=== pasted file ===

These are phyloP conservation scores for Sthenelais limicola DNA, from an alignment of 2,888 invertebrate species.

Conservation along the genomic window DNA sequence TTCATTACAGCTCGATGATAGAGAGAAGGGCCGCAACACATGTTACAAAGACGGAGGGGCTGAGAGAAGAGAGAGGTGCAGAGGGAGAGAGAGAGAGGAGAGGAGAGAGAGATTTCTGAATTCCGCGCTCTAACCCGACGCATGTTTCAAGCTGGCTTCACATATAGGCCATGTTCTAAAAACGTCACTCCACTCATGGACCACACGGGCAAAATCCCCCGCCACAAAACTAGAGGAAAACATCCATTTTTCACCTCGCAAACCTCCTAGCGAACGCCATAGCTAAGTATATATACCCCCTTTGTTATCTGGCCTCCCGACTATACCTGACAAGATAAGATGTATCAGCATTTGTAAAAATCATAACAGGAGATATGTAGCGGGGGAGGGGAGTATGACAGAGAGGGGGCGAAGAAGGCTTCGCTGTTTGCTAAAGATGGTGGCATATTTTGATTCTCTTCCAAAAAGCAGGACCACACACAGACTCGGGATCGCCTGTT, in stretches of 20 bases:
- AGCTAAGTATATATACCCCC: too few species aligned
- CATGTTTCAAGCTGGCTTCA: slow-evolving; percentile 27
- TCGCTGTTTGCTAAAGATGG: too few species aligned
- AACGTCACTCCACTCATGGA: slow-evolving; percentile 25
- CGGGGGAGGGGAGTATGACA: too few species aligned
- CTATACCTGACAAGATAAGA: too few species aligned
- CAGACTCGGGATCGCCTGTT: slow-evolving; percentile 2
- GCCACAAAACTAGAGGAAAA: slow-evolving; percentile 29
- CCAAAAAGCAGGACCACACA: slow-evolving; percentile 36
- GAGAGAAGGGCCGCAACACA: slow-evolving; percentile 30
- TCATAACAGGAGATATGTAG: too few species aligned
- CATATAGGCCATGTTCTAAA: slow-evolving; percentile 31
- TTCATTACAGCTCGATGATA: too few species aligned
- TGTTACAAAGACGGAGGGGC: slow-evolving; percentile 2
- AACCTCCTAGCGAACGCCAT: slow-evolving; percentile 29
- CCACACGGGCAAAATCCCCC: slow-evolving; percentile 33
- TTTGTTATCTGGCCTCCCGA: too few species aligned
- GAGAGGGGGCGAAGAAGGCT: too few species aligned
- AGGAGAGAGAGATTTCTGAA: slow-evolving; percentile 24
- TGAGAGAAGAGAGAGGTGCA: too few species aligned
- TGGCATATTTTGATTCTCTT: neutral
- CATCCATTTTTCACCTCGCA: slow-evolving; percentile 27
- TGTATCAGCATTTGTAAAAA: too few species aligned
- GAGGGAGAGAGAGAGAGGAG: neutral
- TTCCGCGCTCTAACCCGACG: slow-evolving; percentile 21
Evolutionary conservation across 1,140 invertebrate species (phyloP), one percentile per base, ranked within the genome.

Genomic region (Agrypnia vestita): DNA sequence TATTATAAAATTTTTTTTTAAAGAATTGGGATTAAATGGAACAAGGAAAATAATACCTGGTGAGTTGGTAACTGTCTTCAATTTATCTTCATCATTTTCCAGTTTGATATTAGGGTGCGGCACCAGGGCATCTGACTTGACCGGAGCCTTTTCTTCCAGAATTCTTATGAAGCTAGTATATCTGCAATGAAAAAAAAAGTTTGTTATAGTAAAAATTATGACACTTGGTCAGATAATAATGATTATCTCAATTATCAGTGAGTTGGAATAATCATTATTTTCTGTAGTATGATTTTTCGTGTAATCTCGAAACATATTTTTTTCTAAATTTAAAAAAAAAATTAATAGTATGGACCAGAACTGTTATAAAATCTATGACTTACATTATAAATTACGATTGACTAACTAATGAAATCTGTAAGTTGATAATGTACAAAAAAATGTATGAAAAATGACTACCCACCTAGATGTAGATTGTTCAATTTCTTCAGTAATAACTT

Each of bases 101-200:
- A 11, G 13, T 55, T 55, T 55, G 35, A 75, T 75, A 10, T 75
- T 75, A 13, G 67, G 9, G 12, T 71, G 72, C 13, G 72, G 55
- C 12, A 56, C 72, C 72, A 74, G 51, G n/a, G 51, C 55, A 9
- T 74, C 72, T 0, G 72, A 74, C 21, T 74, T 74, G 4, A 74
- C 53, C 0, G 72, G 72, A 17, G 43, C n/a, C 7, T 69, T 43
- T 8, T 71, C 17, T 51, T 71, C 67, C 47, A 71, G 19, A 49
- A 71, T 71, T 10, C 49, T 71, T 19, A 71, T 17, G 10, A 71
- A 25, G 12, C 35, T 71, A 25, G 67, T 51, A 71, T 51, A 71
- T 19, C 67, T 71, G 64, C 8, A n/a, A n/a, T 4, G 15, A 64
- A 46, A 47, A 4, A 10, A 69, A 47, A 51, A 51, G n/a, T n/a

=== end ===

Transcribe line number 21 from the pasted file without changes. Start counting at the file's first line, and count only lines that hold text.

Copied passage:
- AGGAGAGAGAGATTTCTGAA: slow-evolving; percentile 24